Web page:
James Collard, editor of Attitude, a magazine aimed at gay men, believes that his readers are increasingly dissatisfied by "the scene" and standing around in sweaty discos - "They want something more spiritual." He also believes that books like The Gay Kama Sutra are useful for young gay men in need of a "how to" manual.

But enough of the lit crit, does The Gay Kama Sutra work? In the name of investigative journalism, me and the loved one spent last Thursday night in a state of undress and frighteningly short of breath. We skipped over all the spiritual stuff (sorry Colin). We also averted our eyes from the section on stimulants - no Class A recommendations - that suggests spices and vegetables to get you going. The unfortunate reference to fennel put me off this section; Spencer claims it can aid sexual vigour, but it has a history of making me want to heave. I have to confess that in my younger days many of the positions would have been a doddle, but what with the dodgy knees and a passion for getting an early night, The Gay Kama Sutra was something of a challenge. Add to that a boyfriend who regards any midweek advances as "funny business" and is reluctant even to take off his socks before going to bed, and the task before me would have defeated Jeff Stryker.

Anyway, the "Twining of the Creeper" or Jataveshtitaka turned out to be a cinch, involving little more than a tangle of legs and some lolling around. We skipped the "Flower Duet", deciding that it just didn't sound butch enough. I was warned by my co-teste, in no uncertain terms, to miss out the section on all eight varieties of love bites ("If you think I'm going to work looking like some 14-year-old slapper, think again"). "Beating with the Prick" didn't seem a very midweek thing either. Page 57 was nothing short of heavenly and by the time we got to Page 62 there was sweat on the forehead. In the end, however, we settled for a nice bit of Page 69 (where the fella in the illustration looked worryingly like the man who runs our local off-licence). What's more we were finished in time for Newsnight.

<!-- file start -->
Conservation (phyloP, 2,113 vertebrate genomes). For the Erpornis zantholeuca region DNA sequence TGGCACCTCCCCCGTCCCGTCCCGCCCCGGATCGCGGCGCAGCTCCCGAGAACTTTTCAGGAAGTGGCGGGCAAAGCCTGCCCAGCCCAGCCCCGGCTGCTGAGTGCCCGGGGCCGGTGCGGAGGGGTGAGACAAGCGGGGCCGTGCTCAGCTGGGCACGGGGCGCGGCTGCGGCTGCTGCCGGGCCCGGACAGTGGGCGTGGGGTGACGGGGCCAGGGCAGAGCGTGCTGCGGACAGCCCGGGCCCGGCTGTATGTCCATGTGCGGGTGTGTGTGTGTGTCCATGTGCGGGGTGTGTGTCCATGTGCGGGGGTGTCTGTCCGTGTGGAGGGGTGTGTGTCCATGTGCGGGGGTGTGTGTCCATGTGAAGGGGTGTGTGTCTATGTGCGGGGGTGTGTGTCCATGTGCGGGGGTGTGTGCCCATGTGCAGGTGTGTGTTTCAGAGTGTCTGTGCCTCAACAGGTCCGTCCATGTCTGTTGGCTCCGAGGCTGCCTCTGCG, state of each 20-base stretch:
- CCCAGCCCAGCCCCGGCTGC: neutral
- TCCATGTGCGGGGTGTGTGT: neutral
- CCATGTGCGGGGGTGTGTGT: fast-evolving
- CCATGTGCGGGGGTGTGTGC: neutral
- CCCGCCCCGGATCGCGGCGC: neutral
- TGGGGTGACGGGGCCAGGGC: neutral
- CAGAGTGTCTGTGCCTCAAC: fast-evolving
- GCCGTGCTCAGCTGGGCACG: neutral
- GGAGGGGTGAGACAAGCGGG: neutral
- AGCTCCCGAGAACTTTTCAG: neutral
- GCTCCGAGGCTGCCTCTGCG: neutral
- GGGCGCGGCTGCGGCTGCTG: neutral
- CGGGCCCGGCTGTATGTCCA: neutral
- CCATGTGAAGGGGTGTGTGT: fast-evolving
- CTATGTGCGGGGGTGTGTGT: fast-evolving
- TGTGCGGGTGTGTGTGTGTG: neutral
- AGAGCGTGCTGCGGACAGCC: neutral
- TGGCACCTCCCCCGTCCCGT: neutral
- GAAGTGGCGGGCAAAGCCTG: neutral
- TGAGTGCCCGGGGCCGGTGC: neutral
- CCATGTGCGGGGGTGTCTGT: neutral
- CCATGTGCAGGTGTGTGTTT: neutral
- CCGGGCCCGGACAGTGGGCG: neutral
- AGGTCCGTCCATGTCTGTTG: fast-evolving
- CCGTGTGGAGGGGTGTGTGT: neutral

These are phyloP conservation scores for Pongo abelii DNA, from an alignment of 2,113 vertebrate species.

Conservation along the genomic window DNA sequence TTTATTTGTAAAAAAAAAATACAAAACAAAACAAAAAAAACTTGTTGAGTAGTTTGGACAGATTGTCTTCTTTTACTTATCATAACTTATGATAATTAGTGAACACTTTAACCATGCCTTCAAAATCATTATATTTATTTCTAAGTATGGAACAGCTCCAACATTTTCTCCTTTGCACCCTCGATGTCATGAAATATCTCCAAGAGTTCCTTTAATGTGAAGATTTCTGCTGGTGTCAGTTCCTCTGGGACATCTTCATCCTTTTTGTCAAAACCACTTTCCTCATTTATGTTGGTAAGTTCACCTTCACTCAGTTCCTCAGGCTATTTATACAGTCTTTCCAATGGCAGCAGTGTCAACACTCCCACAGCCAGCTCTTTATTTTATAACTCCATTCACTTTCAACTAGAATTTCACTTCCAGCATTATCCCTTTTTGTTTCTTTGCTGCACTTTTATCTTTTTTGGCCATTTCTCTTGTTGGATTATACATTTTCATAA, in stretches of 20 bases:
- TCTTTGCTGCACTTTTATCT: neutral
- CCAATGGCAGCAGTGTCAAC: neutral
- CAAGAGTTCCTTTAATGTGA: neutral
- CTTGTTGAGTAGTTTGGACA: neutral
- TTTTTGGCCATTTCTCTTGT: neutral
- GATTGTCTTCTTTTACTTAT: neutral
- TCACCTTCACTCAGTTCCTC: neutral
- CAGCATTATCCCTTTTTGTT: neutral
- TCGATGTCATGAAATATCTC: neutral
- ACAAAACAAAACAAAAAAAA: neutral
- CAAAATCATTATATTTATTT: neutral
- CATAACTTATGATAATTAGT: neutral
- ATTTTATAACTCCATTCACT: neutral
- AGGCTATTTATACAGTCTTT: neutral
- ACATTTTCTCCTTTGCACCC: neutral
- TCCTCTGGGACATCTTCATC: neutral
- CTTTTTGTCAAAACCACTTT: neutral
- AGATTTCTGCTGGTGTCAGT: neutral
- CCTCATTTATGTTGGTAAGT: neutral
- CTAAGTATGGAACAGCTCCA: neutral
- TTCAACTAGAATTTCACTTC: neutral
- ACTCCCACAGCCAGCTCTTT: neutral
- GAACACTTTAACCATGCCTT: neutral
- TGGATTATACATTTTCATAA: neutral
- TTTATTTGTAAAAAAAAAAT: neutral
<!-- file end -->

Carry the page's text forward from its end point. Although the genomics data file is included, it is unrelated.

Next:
Our final verdict? Slightly mixed. Many of the intriguingly named positions turned out to be old favourites and it was off-putting consulting a DIY manual during sex. But, in this age of ambition, it did help in setting some goals. Hey, we even got used to the man from the offie popping up, so to speak, on every page. And if only I could learn to love fennel, and find a good physio, perhaps I'd even have the stamina for the "Pillar and the Ivy". Well, you gotta dream.

'The Gay Kama Sutra' by Colin Spencer, price pounds 14.99, is published by Allen & Unwin on 15 October, when it will be available from all good booksellers. It is available in advance by mail order direct, telephone 01903 736736, VISA and Access accepted.